Sunday, February 28, 2010
Sunday, February 21, 2010
Post-Cold War, there was a gradual decline. I'm somewhat reluctant to admit that I eventually lost interest... until I was browsing for some escapism recently at Kepler's Books, and Alan Furst's endorsement of A Most Wanted Man jumped off the cover. OK, Alan, you sold me.
And it's a good read. The plotting is, as they say, brisk, the writing unmistakably le Carre. So what's not to like? Well, the characters, for one. Our hero, Tommy Brue, is a le Carre stock character, the almost washed-up, 60-year-old Brit trying to live up to, or live down, the legacy of his dad. The love interest, Annabel, is further evidence that le Carre is constitutionally incapable of creating a compelling female character. OK, he still has the remaining 50 percent of the human race to work with, right? Wrong: the hapless victim of this intrigue, a Chechen named Issa, is himself a crude caricature.
Is there then a single well-rounded, believable character in the book? Indeed there is, thankfully: the German spymaster Bachmann, a highly competent Smiley-type whose little shreds of conscience and credulity prove to be his undoing.
We read le Carre for the Smileys and Bachmanns, but we also need a supporting cast of convincing foils for our flawed heroes. We don't get them here. Maybe the master has lost his touch, but I am inclined to think that the source of the problem is his righteous outrage at the post-9/11 new world order, with his despised American spooks firmly in charge. We can only hope that the age of Obama, whatever its flaws, will restore John le Carre's faith in moral ambiguity, in all its glorious shades of gray.
Monday, February 15, 2010
As an employee of a Catholic institution of higher learning, I feel eminently qualified and indeed entitled to comment on the Vatican's recently released top ten list, which is presented below in order of release. I give +1 for good choices and -1 for bad, 0 for neutral. Tally at the bottom.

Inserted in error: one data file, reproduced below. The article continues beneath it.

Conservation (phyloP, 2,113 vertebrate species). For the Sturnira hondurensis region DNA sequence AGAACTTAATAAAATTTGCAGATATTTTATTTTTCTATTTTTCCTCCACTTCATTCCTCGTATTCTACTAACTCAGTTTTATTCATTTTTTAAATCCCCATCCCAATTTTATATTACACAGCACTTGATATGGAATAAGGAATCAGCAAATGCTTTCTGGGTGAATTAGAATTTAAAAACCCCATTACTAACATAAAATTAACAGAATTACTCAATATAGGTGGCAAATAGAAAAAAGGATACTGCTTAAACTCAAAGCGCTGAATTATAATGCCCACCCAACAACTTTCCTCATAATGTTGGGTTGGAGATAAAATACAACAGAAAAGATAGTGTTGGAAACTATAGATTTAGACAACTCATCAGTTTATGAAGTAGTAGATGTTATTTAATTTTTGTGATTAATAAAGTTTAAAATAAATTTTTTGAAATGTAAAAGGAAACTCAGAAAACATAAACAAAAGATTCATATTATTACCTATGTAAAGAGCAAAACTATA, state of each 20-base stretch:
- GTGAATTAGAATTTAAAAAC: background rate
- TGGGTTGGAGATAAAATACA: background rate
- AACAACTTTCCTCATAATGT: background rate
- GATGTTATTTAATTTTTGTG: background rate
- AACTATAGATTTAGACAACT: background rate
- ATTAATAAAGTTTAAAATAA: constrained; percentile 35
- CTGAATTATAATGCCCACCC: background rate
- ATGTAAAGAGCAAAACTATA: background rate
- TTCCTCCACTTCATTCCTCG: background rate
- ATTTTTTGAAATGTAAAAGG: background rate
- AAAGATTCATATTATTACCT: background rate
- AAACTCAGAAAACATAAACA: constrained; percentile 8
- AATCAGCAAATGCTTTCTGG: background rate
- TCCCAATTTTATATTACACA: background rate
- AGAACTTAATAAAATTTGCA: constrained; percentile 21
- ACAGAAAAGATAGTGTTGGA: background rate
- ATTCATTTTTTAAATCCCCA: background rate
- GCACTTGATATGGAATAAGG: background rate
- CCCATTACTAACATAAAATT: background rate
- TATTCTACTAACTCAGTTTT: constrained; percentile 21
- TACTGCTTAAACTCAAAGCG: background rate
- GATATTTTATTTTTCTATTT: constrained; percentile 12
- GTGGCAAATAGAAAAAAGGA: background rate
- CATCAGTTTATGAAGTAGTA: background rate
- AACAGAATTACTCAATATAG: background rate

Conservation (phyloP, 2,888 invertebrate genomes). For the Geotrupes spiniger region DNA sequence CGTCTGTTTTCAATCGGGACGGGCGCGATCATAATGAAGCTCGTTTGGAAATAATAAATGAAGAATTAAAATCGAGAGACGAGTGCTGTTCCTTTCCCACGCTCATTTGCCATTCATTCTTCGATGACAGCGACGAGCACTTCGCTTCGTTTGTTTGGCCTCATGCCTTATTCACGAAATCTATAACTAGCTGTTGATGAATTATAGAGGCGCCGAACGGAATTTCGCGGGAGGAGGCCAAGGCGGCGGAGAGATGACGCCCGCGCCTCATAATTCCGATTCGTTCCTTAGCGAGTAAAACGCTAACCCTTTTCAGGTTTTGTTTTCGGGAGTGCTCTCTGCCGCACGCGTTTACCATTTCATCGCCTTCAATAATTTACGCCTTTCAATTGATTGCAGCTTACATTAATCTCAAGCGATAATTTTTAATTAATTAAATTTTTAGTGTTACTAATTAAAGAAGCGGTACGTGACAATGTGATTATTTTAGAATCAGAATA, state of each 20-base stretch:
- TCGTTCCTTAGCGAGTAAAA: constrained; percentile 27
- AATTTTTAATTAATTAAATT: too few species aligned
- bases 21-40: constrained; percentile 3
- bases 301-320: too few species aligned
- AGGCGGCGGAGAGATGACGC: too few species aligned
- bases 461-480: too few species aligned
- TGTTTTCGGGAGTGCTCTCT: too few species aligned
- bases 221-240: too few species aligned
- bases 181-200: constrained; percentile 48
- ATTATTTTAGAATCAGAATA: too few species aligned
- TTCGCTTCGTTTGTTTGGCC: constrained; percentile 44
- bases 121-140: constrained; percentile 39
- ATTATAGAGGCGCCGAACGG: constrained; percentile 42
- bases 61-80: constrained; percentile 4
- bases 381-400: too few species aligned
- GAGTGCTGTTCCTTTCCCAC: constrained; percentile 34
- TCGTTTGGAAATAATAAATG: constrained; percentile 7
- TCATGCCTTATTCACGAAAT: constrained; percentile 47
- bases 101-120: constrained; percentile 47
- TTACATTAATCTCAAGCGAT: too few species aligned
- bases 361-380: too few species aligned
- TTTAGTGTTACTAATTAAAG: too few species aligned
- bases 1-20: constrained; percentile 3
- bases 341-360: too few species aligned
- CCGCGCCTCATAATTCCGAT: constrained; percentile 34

Revolver by the Beatles: Off to a great start, Benny! (That's how we refer to the current Pope when we see him around campus.) +1
If I could Only Remember My Name by David Crosby: I confess I don't know this album at all, but any list that includes Crosby, Stills, or Nash to the exclusion of Young is a non-starter. -1
The Dark Side of the Moon by Pink Floyd: What you been smokin', Benny? -1
Rumours by Fleetwood Mac: Annoying, but kind of a cheese-pop classic. (Note: the only women on the list... no Aretha? No Madonna?... Papa don't preach, I'm keeping my baby?) 0
The Nightfly by Donald Fagen: The best Steely Dan album of all (sorry Walter), and a pretty hip choice. +1
Thriller by Michael Jackson: No-brainer. +1
Graceland by Paul Simon: A very pleasant album, but maybe not Paul's best, and let's face it, this would be nothing without the South African backing band (and their tunes). 0
Achtung Baby by U2: Another safe but boring choice. First step toward Bono's beatification? 0
(What's the story) Morning Glory by Oasis: Honestly, this is the best you can come up with for alternative rock? No Nevermind? No 3 Feet High and Rising? -1
Supernatural by Carlos Santana: Santana only has one guitar solo, but it's a damn good one. Too bad you can't say the same about the songs. -1
OK, that's close enough to neutral to earn a passing grade.